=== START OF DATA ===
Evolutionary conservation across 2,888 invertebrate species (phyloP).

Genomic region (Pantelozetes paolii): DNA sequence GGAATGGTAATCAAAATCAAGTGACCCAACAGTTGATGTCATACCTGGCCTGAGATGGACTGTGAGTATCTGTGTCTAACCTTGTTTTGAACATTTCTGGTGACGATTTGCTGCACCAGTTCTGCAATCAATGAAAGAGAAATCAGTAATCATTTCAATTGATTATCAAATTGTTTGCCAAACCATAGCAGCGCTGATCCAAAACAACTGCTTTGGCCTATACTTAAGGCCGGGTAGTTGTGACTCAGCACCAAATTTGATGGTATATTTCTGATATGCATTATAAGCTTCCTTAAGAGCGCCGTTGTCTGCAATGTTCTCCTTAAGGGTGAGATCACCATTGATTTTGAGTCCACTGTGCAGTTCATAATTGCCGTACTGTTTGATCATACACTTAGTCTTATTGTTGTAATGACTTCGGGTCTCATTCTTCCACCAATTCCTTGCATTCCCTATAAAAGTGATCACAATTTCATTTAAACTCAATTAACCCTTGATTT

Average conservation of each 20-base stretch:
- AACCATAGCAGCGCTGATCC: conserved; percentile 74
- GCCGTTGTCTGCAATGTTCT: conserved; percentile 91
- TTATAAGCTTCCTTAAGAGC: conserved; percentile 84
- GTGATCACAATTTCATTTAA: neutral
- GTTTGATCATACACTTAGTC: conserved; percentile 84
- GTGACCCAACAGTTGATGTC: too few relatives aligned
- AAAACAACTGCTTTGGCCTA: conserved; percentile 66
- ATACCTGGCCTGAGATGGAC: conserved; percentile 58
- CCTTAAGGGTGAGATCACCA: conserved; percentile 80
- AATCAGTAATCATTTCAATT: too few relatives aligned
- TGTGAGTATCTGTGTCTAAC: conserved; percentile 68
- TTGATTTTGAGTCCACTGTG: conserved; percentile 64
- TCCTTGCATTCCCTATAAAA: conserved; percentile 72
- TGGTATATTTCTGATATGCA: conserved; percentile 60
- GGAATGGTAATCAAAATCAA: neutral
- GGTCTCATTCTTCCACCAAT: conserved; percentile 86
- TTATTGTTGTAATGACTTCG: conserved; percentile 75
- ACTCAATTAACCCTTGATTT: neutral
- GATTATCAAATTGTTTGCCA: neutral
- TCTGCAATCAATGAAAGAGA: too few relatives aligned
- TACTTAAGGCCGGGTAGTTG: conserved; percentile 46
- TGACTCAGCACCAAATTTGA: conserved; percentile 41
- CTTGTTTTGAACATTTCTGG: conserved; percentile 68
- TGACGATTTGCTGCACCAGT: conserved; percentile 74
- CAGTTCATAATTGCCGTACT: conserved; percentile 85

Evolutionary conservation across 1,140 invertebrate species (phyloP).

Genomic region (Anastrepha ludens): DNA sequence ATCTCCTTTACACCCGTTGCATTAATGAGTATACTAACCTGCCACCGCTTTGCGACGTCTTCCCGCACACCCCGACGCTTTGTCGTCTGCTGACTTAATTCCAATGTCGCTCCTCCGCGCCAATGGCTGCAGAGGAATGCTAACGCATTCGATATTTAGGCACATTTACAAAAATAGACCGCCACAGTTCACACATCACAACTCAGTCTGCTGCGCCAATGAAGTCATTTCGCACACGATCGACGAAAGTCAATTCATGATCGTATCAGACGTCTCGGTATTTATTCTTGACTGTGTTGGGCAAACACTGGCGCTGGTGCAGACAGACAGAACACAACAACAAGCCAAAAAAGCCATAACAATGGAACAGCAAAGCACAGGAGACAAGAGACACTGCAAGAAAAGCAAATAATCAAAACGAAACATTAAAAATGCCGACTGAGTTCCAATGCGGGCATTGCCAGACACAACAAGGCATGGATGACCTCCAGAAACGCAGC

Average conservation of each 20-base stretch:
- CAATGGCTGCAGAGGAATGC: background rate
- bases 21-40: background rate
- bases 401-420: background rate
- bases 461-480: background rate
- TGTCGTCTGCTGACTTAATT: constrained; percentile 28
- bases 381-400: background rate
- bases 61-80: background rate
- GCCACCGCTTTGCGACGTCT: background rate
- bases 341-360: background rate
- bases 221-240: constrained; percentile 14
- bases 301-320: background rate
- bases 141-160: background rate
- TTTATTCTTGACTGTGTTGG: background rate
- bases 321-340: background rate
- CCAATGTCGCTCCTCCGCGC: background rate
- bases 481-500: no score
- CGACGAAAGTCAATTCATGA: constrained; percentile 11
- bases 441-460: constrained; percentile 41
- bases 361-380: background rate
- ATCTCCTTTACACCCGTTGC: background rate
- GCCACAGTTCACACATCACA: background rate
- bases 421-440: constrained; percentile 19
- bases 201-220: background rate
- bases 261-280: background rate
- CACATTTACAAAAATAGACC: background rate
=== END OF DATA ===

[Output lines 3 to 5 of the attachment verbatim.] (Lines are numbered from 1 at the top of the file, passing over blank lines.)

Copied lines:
Average conservation of each 20-base stretch:
- AACCATAGCAGCGCTGATCC: conserved; percentile 74
- GCCGTTGTCTGCAATGTTCT: conserved; percentile 91